This British import arrived, and I knew not how nor why. But it’s a marvelous period piece, and the period is 1940. It’s also a movie about making a movie, and the characters are the screenwriters.
This nuanced tale tackles the sexism of the day. The main character is a Welsh girl who is suddenly called up by the Ministry of Information to help write “the slop,” which is female dialogue for their propaganda films.
When Dunkirk inspires a heroic rescue story, the plot kicks into gear. A news article praises a pair of sisters who stole their drunken dad’s boat to join in the rescue. The government functionaries decide this is grade-A propaganda to inspire the working class to go fight the Germans.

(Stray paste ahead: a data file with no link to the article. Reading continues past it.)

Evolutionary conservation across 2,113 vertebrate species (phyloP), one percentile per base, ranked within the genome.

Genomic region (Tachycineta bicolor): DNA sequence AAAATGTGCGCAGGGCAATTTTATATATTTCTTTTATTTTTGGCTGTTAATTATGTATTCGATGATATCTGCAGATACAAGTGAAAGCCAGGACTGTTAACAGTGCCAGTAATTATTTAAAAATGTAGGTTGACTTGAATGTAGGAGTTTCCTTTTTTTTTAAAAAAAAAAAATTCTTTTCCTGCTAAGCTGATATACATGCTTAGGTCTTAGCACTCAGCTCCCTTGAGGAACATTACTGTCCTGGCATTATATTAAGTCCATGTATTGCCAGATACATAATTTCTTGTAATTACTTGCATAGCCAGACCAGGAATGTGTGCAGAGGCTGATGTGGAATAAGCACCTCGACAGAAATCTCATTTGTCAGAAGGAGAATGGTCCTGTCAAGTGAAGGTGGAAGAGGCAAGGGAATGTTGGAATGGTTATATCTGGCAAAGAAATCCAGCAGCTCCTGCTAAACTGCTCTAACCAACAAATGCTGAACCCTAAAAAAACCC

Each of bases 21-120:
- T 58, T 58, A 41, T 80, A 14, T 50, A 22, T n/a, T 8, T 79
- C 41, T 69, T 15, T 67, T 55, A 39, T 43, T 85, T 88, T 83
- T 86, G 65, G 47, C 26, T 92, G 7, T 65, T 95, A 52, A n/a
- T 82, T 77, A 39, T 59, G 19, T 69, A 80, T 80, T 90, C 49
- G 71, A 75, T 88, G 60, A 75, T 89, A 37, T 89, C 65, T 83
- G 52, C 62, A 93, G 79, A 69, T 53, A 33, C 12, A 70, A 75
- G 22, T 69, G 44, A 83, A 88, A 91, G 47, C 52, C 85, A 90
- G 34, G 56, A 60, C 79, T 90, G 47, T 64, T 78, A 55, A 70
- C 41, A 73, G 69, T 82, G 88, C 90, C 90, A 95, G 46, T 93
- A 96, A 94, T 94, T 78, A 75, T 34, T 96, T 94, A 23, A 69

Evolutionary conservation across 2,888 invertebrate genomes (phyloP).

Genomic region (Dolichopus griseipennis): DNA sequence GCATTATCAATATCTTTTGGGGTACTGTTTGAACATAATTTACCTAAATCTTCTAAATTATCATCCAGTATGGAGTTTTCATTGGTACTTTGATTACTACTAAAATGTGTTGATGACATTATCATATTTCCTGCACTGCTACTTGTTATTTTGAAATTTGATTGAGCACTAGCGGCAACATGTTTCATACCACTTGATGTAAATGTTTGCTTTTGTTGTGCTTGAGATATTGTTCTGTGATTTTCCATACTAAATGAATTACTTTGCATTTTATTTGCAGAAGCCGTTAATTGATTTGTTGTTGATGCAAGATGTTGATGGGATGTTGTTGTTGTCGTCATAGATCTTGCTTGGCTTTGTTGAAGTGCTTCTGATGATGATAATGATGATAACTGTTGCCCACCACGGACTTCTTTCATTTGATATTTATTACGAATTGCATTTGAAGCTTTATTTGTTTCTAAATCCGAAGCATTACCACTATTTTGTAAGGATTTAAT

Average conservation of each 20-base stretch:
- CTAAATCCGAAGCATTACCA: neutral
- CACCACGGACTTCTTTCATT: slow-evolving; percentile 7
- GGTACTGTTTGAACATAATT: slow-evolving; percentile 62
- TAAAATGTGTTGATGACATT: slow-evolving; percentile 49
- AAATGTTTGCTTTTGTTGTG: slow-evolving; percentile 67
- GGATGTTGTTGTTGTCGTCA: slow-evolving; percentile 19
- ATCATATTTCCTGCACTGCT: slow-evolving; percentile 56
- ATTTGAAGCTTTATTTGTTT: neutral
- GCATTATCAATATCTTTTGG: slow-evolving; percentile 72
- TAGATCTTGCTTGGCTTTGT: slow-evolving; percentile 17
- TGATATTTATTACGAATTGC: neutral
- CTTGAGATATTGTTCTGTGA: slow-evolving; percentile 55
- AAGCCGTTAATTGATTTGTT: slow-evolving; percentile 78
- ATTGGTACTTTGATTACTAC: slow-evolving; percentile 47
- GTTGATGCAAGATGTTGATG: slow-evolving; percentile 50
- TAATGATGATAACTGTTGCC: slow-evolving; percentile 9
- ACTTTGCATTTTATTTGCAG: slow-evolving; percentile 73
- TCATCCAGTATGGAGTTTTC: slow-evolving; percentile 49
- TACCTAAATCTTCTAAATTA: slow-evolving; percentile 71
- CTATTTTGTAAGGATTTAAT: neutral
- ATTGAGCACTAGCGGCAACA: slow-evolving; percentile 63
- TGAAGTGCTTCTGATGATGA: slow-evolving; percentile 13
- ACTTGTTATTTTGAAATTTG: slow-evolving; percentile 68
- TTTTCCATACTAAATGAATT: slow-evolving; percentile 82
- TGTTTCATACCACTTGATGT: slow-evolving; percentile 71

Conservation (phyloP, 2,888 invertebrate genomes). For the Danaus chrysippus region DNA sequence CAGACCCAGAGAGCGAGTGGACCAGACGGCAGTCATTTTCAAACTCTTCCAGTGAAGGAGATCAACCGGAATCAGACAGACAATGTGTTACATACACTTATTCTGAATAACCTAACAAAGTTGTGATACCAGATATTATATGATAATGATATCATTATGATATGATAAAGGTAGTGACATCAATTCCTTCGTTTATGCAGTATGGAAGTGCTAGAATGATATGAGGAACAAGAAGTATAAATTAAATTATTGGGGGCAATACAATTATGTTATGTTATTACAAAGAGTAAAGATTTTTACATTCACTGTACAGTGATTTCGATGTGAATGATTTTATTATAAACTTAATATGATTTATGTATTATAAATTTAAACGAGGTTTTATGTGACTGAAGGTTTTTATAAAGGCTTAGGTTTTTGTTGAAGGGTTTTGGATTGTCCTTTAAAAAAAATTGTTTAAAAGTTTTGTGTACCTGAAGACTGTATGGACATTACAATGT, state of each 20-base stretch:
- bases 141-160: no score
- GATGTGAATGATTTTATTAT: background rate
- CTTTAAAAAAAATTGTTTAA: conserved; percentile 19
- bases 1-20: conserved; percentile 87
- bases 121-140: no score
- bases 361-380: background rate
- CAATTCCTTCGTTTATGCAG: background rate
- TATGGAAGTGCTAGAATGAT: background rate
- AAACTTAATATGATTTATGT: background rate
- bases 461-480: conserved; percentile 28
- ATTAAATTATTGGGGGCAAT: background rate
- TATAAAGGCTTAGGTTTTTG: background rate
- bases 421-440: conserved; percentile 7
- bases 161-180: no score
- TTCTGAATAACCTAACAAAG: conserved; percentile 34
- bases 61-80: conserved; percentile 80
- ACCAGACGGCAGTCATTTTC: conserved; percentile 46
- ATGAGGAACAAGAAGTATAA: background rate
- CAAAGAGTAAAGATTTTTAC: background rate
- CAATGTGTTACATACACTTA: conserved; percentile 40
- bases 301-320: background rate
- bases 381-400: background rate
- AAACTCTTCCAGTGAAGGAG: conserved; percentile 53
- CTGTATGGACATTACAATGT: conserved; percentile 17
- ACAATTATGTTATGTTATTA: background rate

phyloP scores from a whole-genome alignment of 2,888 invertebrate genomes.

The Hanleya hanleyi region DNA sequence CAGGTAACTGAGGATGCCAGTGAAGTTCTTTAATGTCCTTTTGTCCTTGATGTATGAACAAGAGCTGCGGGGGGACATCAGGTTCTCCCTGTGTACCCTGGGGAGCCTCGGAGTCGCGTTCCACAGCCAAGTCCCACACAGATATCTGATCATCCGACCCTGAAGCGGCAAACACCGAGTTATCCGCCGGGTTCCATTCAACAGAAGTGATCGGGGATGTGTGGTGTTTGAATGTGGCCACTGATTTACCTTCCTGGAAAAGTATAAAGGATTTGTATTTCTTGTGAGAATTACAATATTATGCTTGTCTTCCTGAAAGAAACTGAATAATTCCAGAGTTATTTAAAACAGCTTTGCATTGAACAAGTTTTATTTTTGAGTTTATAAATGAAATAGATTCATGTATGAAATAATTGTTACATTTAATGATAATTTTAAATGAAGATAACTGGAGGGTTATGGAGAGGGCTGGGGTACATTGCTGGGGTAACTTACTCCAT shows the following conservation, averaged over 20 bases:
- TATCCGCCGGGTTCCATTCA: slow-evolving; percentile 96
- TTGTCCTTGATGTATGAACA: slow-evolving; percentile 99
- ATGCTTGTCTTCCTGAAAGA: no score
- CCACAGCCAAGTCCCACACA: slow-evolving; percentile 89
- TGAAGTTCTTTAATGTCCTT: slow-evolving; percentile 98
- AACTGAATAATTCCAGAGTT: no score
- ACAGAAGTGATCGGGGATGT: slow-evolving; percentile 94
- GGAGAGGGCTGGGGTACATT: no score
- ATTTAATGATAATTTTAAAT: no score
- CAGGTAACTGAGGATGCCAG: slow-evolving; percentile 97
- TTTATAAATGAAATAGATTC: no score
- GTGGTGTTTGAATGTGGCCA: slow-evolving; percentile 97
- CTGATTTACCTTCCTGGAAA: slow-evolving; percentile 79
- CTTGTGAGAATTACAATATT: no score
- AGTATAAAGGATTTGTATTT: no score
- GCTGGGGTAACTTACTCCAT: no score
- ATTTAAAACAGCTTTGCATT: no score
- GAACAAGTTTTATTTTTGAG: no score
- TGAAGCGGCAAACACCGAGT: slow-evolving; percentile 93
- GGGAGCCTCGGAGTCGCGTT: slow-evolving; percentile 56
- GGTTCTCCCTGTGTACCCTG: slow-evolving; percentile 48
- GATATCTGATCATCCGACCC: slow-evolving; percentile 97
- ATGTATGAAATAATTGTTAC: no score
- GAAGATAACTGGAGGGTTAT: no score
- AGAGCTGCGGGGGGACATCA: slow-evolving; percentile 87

As Catrin develops the story with her co-writers, many tangents appear. Many obstacles to production too, and some are hilarious. Catrin grows as a writer and as a woman with agency. As the story comes together, so does her self-esteem.
This is a poignant, modern romantic tale wrapped in a period struggle. Top marks.
The stand-up comedy novel.